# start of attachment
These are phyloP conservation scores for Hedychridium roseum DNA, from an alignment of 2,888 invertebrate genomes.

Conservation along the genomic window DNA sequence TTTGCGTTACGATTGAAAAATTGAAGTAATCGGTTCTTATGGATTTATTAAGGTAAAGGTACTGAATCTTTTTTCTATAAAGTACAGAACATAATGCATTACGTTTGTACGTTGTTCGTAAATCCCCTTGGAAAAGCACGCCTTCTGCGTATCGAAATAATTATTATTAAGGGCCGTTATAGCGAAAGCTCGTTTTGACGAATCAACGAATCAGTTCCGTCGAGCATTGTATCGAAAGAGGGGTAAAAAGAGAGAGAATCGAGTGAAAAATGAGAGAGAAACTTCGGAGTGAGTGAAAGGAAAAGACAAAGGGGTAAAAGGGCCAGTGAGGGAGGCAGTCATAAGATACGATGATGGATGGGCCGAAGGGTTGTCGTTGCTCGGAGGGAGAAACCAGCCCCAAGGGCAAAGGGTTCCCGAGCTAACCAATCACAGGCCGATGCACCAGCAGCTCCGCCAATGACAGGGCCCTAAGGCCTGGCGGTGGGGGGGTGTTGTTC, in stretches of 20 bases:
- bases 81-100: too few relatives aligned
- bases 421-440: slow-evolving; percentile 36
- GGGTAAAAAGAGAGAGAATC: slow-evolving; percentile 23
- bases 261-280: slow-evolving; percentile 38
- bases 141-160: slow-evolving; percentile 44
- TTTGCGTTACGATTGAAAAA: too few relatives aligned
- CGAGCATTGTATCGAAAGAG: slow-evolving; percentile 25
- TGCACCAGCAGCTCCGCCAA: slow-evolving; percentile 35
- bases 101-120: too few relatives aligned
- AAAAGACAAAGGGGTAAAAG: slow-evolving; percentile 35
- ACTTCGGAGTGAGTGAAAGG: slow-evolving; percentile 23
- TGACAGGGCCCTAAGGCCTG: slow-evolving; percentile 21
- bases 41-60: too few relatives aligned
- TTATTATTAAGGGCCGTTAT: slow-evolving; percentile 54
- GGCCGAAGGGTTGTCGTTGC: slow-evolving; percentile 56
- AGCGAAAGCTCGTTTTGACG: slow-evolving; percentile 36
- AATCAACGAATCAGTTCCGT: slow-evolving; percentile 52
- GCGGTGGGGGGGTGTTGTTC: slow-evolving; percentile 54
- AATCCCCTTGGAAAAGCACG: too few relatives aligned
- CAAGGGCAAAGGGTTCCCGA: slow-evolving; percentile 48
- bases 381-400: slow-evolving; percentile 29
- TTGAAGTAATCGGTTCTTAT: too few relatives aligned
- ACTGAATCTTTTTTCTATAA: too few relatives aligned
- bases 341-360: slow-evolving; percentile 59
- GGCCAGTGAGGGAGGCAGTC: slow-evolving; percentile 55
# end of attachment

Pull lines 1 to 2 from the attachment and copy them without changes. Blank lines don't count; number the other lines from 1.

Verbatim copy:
These are phyloP conservation scores for Hedychridium roseum DNA, from an alignment of 2,888 invertebrate genomes.

Conservation along the genomic window DNA sequence TTTGCGTTACGATTGAAAAATTGAAGTAATCGGTTCTTATGGATTTATTAAGGTAAAGGTACTGAATCTTTTTTCTATAAAGTACAGAACATAATGCATTACGTTTGTACGTTGTTCGTAAATCCCCTTGGAAAAGCACGCCTTCTGCGTATCGAAATAATTATTATTAAGGGCCGTTATAGCGAAAGCTCGTTTTGACGAATCAACGAATCAGTTCCGTCGAGCATTGTATCGAAAGAGGGGTAAAAAGAGAGAGAATCGAGTGAAAAATGAGAGAGAAACTTCGGAGTGAGTGAAAGGAAAAGACAAAGGGGTAAAAGGGCCAGTGAGGGAGGCAGTCATAAGATACGATGATGGATGGGCCGAAGGGTTGTCGTTGCTCGGAGGGAGAAACCAGCCCCAAGGGCAAAGGGTTCCCGAGCTAACCAATCACAGGCCGATGCACCAGCAGCTCCGCCAATGACAGGGCCCTAAGGCCTGGCGGTGGGGGGGTGTTGTTC, in stretches of 20 bases: